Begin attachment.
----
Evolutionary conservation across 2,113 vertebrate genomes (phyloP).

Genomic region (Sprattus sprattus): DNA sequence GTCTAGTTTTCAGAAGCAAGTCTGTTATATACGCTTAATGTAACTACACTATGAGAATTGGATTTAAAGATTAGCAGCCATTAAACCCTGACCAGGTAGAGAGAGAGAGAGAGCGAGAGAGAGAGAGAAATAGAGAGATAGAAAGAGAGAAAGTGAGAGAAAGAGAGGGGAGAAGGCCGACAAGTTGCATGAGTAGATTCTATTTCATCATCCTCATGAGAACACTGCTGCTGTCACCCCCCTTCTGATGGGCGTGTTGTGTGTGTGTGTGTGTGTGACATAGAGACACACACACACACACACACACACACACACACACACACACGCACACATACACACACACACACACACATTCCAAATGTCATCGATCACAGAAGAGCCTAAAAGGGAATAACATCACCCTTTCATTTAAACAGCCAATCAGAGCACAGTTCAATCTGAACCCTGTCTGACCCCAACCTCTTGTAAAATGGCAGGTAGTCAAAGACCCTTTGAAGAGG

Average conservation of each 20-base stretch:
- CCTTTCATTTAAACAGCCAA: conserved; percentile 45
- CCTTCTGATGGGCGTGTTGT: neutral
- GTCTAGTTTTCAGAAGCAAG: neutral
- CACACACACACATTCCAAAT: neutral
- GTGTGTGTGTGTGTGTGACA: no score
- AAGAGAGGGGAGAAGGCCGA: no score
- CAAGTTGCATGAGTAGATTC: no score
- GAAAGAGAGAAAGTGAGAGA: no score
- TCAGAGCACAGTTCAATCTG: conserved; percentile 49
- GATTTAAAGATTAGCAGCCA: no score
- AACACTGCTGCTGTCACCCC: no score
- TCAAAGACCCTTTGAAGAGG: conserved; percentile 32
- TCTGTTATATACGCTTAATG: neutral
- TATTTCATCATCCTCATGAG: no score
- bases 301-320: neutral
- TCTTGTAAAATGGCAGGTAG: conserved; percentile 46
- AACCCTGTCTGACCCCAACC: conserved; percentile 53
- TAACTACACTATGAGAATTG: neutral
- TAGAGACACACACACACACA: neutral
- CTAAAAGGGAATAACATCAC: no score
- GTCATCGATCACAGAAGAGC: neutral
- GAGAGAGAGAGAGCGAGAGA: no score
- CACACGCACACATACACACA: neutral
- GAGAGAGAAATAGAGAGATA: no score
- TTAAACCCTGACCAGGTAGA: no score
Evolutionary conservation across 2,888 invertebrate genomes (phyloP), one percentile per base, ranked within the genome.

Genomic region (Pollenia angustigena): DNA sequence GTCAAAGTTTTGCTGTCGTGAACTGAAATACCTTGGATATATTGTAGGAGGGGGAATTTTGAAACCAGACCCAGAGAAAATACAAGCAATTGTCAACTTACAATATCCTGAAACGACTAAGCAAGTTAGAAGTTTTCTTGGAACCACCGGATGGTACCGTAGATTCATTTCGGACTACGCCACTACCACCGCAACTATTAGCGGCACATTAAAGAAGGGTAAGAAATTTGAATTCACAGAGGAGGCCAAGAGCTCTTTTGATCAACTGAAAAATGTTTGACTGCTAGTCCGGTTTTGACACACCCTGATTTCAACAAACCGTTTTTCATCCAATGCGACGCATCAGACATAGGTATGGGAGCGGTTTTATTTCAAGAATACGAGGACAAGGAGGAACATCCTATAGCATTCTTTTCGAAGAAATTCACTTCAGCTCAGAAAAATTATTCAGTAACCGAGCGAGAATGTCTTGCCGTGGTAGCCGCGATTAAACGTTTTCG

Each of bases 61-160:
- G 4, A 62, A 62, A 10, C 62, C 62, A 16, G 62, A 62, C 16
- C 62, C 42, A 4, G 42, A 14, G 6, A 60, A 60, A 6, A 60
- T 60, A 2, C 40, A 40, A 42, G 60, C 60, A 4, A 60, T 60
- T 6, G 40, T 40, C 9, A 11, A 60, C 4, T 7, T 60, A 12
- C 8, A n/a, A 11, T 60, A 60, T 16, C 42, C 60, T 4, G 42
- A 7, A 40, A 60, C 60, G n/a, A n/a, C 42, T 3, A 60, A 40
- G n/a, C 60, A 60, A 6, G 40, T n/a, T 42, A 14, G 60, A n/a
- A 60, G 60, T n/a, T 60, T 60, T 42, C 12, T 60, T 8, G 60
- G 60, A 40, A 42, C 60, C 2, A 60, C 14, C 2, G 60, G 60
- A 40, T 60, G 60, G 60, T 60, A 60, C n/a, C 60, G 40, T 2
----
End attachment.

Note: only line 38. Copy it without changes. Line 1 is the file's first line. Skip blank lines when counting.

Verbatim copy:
- G n/a, C 60, A 60, A 6, G 40, T n/a, T 42, A 14, G 60, A n/a